*I have not fact-checked these statistics and like all statistics, a lot depends on how they were gathered and whether they're comparable.  I notice they don't quote their sources....

The race continued.  I shed a layer of clothing (luckily my bag was very close to the race start), I went to the toilet (not at all close to the race start, costing me way more than 2 minutes), I ate snacks from the extremely well equipped snack table.   It was a cupless event so you just left your cup on the table and when you arrived back at the start, you could fill your cup with any of the drinks provided.  This worked really well and is a great way to cut down on plastic waste.  I also met a woman at the drinks station who recognised my Penny Lane Striders top and said, "Are you from Liverpool?  My brother in law is in your club!" Later I saw her husband running and he called out, "Go Penny Lane!" Aww!
I regretted having forgotten to pack my headphones as loops of the same course get a bit boring after a while.  Until the fifth lap, where I met these two: Andy and Neil.  Neil was a physio and I think he might have been Andy's coach; Andy was attempting Couch to 50k.  Yes you read it correctly - 50k!  Having done C25K earlier this year, he'd just kept on running and today was attempting a new 'furthest distance'.  There was a time limit of 7 hours, and I hoped to finish my marathon in under 5, so this seemed quite achievable.  On discussing with them, they felt the marathon would be eight laps and the 50k ultra would be nine laps, which seemed believable.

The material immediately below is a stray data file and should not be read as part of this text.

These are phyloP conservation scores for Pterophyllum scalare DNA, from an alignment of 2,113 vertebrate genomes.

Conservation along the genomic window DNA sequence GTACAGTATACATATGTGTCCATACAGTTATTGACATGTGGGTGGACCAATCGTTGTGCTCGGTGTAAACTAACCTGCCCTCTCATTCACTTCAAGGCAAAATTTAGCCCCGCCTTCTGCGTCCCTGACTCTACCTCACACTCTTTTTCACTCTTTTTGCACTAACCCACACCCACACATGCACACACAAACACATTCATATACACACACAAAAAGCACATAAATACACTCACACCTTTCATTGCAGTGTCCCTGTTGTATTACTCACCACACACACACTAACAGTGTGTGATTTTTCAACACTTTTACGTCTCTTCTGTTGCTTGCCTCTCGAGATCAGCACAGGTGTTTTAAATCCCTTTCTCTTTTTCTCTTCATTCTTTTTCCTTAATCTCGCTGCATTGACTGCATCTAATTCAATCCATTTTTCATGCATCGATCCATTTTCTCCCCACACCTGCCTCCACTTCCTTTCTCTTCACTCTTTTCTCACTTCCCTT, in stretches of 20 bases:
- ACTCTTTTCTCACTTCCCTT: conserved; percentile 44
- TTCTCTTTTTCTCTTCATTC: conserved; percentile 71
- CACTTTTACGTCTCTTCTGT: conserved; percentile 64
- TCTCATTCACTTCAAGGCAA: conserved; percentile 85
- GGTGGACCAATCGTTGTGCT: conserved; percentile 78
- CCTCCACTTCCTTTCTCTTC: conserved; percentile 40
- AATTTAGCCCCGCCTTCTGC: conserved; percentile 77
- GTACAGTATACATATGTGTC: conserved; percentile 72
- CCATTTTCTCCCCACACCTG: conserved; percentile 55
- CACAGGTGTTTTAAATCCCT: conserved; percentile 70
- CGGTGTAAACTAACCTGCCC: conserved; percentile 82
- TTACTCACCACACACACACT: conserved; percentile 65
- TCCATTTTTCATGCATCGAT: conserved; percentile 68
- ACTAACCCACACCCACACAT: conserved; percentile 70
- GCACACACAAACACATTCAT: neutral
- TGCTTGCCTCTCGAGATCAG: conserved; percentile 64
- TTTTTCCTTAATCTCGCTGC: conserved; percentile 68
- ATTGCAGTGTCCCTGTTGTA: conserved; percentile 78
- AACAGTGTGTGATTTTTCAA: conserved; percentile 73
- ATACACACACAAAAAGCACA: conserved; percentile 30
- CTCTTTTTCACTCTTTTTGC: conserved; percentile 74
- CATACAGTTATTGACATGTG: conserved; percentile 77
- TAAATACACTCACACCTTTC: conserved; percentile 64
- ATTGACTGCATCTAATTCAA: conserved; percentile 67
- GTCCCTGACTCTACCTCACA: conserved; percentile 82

We ran the whole lap together, I told them about my challenge, they told me about their running, it was fun and the lap whizzed by.  When we finished the loop, I grabbed some drink and fetched my speaker to jazz up the next lap, but Andy was stretching as he seemed to be having some pain so I said I'd catch up with them later.  The out-and-back sections meant I saw them several more times.
 The speaker kept me entertained on lap 6 and I passed a few runners who seemed to be enjoying the blasting of Abba, A-ha and the Eurythmics.  There were a lot of young people on the course who were on their way back from rugby, rowing etc who also got really into it, singing and dancing or mouthing the words as I went past them which raised a smile.  On Lap 7 I left the speaker behind as it's heavy! But I picked it up again for the final lap:
I had only got a little way when I spotted Iz sitting on a bench by the river.  I skidded to stop, gave her a hug and told her I had one loop left and that she could meet me at the finish line in 20 minutes.  I set off with a spring in my step, and she later showed me this picture she took of me from the other side of the river.  She said she could still clearly hear my music even when I was over there ... haha!